The Filipino also amazed the jampacked crowd at the Osaka Gym when he floored Shirai twice in the fourth round with the bell saving the Japanese from possible knockout loss".

It was really a shocker considering that it was only Espinosa's 13th pro fight and just third outside of the Philippines.

After Shirai had successfully defended against UK challenger Terry Allen October of the previous year, he gave Espinosa a shot at his world flyweight title in Japan on May 24, 1954.

Riding high on his homeground advantage, Shirai avenge his earlier loss to Espinosa via a controversial 15 round split decision from an all-Japanese panel at the jampacked Korakuen Baseball Stadium. Scoring referee Isamu Ito and judge Koniharu Hayashi had it 147-145 and 149-145 both for Shirai while judge Koshiro Abe saw it in favor of Espinosa, 142-141.

The Associated Press reported: "World flyweight king Yoshio Shirai saved his crown Monday night with a split decision over Leo Espinosa which brought howls of protest from the challenger's corner. Even the fans gave the champion only a polite spattering of applause as the decision was announce. Most of them were Japanese who favored Shirai. There were a few cheers for the little Filipino who had taken command in the middle rounds of a bruising struggle only to see the Japanese come back strong at the finish."

AP had Espinosa winning in its unofficial score, 144-140.

Espinosa expressed his desire to fight Shirai again but he would not have another chance as the Japanese would not oblige and lose his title to Argentina's Pascual Perez later the same year, 1954.

Leo would not allow the disappointment to ruin his career momentum as he streaked to a 13 straight win skein, including his first lengthy reign as OPBF bantamweight champion.

That got the attention of Perez who agreed to defend his world title against Leo in Buenos Aires on January 11, 1956. Perez retained his title by unanimous decision.

Back in the Philippines, Espinosa defeated a Japanese on March 4, 1956 but came a sudden notice that he was to fight Raul Macias by the last week of the same month in Mexico for the latter's world bantamweight title.

Not wanting to pass up on the opportunity for another world title crack, Espinosa packed his bag and together with his handlers flew again to South America for his showdown with another of boxing's legendary champion in Raton Macias.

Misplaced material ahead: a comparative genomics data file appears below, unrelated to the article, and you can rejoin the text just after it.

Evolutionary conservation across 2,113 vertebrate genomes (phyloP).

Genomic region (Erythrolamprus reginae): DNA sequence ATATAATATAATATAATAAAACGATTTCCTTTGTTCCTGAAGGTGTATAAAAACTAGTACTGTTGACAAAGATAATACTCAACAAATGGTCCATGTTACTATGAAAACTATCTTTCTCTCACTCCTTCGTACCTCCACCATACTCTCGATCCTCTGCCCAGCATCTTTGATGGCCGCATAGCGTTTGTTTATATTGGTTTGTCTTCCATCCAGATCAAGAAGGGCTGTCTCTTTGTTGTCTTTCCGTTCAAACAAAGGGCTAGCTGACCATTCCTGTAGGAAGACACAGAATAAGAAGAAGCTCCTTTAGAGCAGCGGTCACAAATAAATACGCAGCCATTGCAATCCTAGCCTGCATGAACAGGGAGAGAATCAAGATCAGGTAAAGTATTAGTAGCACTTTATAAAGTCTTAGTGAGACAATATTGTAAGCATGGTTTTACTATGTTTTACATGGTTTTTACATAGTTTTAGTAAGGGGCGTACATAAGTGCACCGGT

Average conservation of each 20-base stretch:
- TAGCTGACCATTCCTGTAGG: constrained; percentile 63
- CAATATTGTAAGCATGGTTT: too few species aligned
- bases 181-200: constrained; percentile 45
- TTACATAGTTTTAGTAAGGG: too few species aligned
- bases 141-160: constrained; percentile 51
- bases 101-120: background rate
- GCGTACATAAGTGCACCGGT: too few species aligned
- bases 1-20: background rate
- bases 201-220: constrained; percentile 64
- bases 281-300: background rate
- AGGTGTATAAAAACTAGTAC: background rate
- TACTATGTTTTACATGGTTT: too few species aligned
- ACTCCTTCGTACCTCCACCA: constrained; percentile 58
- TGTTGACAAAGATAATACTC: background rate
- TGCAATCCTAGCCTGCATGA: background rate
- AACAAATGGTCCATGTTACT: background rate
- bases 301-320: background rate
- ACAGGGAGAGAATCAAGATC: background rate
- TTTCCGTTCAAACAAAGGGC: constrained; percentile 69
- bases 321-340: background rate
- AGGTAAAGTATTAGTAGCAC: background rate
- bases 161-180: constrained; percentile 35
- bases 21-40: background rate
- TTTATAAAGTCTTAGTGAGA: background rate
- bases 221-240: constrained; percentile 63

Flight fatigue might have finally caught up with Espinosa apart from the size, experience, skills and power of Macias and he endured only for five rounds in losing by technical knockout.

It proved to be Espinosa's last fling with world championship destiny but he was far from over as a world class fighter to be reckoned with in his country, Asia and other foreign rings where his well earned reputation took him.

From the remainder of 1956 through the early parts of the 1960s, his reputation preceded him as he defended, lost, regained and lost for keeps his OPBF bantamweight title, won, defended and lost the Philippine featherweight title and unsuccessfully attempted to win the OPBF featherweight crown.

In the process, he got to meet and defeat the likes of Pone Kingpetch, Sadao Yaoita, Dommy Ursua, Marcing David, Larry Bataan, Little Cesar and Al Asuncion.

But he also got to face and lost to the likes of Kenji Yokenura who eventually ended his reign as OPBF champion, Roberto Cruz who beat him for the Philippine featherweight title, Eder Jofre in non title fight in Brazil and Mitsunori Seki who frustrated his bid for the OPBF featherweight crown.

With an overall 64-28-3 win loss draw ledger by his retirement in 1968, Espinosa finished his career with a record of 35-19-2 in fights outside his native land.


The author Teodoro Medina Reynoso is a veteran boxing radio talk show host living in the Philippines. He can be reached at teddyreynoso@yahoo.com and by phone 09215309477.


Click here to view a list of other articles written by Teodoro Medina Reynoso.